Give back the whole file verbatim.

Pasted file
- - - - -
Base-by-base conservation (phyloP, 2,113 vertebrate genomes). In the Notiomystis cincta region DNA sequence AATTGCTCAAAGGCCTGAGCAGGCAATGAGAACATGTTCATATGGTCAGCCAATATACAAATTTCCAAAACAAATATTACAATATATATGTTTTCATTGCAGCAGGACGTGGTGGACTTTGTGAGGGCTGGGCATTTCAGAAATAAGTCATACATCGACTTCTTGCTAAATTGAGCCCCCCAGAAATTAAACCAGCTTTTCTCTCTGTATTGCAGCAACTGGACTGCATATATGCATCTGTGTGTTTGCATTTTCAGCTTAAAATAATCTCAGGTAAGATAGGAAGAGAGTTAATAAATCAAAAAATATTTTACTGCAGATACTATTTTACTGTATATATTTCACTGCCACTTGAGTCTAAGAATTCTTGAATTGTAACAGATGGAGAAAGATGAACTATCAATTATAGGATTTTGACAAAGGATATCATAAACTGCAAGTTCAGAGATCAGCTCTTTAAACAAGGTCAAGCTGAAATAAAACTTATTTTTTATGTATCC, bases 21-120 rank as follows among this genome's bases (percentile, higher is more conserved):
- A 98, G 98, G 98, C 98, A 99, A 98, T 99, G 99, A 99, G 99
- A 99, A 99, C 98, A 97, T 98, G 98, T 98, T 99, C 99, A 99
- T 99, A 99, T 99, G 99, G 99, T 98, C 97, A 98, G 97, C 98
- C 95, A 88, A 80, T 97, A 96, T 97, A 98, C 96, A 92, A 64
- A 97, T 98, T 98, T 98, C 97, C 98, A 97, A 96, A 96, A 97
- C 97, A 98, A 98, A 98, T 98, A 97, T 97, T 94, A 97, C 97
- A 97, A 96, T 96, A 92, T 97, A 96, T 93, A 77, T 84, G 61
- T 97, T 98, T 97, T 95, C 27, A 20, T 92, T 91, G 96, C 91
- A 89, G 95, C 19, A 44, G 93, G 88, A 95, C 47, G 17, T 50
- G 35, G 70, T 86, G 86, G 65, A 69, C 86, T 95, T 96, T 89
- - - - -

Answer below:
Base-by-base conservation (phyloP, 2,113 vertebrate genomes). In the Notiomystis cincta region DNA sequence AATTGCTCAAAGGCCTGAGCAGGCAATGAGAACATGTTCATATGGTCAGCCAATATACAAATTTCCAAAACAAATATTACAATATATATGTTTTCATTGCAGCAGGACGTGGTGGACTTTGTGAGGGCTGGGCATTTCAGAAATAAGTCATACATCGACTTCTTGCTAAATTGAGCCCCCCAGAAATTAAACCAGCTTTTCTCTCTGTATTGCAGCAACTGGACTGCATATATGCATCTGTGTGTTTGCATTTTCAGCTTAAAATAATCTCAGGTAAGATAGGAAGAGAGTTAATAAATCAAAAAATATTTTACTGCAGATACTATTTTACTGTATATATTTCACTGCCACTTGAGTCTAAGAATTCTTGAATTGTAACAGATGGAGAAAGATGAACTATCAATTATAGGATTTTGACAAAGGATATCATAAACTGCAAGTTCAGAGATCAGCTCTTTAAACAAGGTCAAGCTGAAATAAAACTTATTTTTTATGTATCC, bases 21-120 rank as follows among this genome's bases (percentile, higher is more conserved):
- A 98, G 98, G 98, C 98, A 99, A 98, T 99, G 99, A 99, G 99
- A 99, A 99, C 98, A 97, T 98, G 98, T 98, T 99, C 99, A 99
- T 99, A 99, T 99, G 99, G 99, T 98, C 97, A 98, G 97, C 98
- C 95, A 88, A 80, T 97, A 96, T 97, A 98, C 96, A 92, A 64
- A 97, T 98, T 98, T 98, C 97, C 98, A 97, A 96, A 96, A 97
- C 97, A 98, A 98, A 98, T 98, A 97, T 97, T 94, A 97, C 97
- A 97, A 96, T 96, A 92, T 97, A 96, T 93, A 77, T 84, G 61
- T 97, T 98, T 97, T 95, C 27, A 20, T 92, T 91, G 96, C 91
- A 89, G 95, C 19, A 44, G 93, G 88, A 95, C 47, G 17, T 50
- G 35, G 70, T 86, G 86, G 65, A 69, C 86, T 95, T 96, T 89